In the original version of the Grover’s algorithm we assume to know the number of marked elements, and therefore we can derive the correct number of iterations. Later on, a fixed-point version of amplitude amplification was proposed [31] [33], which was then optimized in [34]. These versions do not require to know the number of iterations in advance. These results foundamentally leverage the observation reprted in Proposition 5.1.

Recently, various researches worked on improvements of amplitude estimation by getting rid of the part of the original algorithm that performed the phase estimation (i.e. the Quantum Fourier Transform [1]) [35], [36]. As the QFT is not a NISQ subroutine, these results bring more hope to apply these algorithms in useful scenarios in the first quantum computers.

Perhaps a simpler formulation, which hides the complexity of the low-level implementation of the algorithm, and is thus more suitable to be used in quantum algorithms for machine learning is the following:

Lemma 4.1 (Amplitude amplification and estimation [9]) If there is a unitary operator $$U$$ such that $$U|0\rangle^{l}= |\phi\rangle = \sin(\theta) |x, 0\rangle + \cos(\theta) |G, 0^\bot\rangle$$ then $$\sin^{2}(\theta)$$ can be estimated to multiplicative error $$\eta$$ in time $$O(\frac{T(U)}{\eta \sin(\theta)})$$ and $$|x\rangle$$ can be generated in expected time $$O(\frac{T(U)}{\sin (\theta)})$$ where $$T(U)$$ is the time to implement $$U$$.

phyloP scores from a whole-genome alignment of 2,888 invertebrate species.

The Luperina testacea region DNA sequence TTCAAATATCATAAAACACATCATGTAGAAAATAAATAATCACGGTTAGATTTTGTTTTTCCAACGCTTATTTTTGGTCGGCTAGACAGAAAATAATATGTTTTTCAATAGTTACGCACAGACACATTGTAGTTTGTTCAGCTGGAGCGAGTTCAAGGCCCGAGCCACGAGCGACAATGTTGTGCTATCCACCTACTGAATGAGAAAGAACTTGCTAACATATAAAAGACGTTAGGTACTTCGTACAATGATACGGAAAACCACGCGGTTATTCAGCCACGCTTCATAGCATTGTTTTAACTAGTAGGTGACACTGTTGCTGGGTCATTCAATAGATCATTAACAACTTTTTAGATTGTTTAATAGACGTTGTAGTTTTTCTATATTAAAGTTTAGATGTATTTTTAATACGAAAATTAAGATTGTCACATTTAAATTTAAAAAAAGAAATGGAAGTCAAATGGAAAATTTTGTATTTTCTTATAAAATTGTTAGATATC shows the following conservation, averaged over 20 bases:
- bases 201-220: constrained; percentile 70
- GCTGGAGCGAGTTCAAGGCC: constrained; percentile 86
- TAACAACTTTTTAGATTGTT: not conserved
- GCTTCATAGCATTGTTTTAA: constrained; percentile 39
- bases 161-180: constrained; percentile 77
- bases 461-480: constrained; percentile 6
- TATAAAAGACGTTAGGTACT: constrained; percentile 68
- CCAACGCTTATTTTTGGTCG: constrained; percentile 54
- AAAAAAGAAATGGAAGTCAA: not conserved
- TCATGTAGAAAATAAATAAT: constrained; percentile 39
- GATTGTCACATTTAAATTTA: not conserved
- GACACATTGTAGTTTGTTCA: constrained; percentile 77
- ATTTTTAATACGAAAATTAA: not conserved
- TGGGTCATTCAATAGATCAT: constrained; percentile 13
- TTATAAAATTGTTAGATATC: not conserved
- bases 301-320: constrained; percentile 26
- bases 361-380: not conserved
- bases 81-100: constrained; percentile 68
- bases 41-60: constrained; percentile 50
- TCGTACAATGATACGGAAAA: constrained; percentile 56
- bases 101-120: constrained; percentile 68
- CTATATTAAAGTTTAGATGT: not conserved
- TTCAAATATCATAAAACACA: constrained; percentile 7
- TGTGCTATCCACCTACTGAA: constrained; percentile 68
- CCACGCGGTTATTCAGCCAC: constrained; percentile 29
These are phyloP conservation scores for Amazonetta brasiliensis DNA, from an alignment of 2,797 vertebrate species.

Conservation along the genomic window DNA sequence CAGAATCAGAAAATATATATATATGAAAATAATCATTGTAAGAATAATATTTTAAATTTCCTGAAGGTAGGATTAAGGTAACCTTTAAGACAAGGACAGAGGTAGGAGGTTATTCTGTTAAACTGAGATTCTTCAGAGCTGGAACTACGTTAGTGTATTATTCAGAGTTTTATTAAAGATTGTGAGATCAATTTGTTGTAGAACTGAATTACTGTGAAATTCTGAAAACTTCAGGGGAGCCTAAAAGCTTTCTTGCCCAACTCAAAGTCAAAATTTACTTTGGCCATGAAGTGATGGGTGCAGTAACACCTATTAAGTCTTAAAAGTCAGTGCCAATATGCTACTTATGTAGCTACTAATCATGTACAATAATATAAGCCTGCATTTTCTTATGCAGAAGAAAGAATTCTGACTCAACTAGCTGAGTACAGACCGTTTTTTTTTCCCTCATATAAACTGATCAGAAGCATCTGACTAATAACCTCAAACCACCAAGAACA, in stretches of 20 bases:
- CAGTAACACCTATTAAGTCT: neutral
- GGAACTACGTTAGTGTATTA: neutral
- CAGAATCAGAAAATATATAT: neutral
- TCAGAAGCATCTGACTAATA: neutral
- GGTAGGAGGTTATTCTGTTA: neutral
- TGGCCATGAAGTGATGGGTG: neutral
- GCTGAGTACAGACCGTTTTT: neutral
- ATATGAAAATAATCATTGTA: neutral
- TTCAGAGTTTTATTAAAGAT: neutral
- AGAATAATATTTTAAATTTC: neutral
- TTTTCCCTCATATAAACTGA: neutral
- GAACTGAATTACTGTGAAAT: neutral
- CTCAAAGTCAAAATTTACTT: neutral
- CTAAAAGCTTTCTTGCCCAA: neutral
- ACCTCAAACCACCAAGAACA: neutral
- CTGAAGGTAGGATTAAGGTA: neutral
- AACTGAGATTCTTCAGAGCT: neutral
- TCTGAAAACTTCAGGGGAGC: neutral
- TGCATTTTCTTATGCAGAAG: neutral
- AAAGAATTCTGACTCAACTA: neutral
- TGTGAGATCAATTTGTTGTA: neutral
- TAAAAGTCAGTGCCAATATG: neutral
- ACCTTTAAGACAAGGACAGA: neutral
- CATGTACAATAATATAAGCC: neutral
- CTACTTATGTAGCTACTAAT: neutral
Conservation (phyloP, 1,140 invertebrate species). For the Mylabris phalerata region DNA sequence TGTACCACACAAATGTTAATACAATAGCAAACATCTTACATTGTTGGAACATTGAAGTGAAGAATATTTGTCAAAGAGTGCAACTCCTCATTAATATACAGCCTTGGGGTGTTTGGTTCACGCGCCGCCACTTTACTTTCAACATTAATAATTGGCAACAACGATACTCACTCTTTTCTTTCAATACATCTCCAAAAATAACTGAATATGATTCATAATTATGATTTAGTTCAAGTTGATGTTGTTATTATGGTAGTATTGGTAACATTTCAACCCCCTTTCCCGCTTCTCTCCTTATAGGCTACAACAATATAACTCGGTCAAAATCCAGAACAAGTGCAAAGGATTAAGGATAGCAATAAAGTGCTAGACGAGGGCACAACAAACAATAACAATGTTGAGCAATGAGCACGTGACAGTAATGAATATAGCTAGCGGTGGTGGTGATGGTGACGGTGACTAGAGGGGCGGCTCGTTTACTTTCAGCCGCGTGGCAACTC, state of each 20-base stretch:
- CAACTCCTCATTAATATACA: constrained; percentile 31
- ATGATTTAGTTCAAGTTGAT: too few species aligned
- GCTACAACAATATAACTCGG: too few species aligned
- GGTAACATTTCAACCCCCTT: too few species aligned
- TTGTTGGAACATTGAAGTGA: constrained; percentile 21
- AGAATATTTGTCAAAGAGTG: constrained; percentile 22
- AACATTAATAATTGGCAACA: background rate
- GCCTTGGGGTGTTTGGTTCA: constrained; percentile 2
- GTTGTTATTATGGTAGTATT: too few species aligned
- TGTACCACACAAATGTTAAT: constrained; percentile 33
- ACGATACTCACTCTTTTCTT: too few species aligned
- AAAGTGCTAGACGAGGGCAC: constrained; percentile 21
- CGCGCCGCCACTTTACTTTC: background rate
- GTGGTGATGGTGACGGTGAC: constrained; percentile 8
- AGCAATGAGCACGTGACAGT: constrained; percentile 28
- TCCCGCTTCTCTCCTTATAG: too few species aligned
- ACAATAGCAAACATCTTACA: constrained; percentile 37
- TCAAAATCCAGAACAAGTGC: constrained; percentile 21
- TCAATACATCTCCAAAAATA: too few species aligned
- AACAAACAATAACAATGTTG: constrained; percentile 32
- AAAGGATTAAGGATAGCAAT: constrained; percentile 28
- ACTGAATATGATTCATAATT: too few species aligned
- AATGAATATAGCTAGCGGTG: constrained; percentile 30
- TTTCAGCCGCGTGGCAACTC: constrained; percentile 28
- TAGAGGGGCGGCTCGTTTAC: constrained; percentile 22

Theorem 4.8 (Variable Time Search [37]) Let $$\mathcal A_1, \ldots, \mathcal A_n$$ be quantum algorithms that return true or false and run in unknown times $$T_1, \ldots, T_n$$, respectively. Suppose that each $$\mathcal A_i$$ outputs the correct answer with probability at least $$2/3$$. Then there exists a quantum algorithm with success probability at least $$2/3$$ that checks whether at least one of $$\mathcal A_i$$ returns true and runs in time $\widetilde O\left(\sqrt{T_1^2+\ldots+T_n^2}\right).$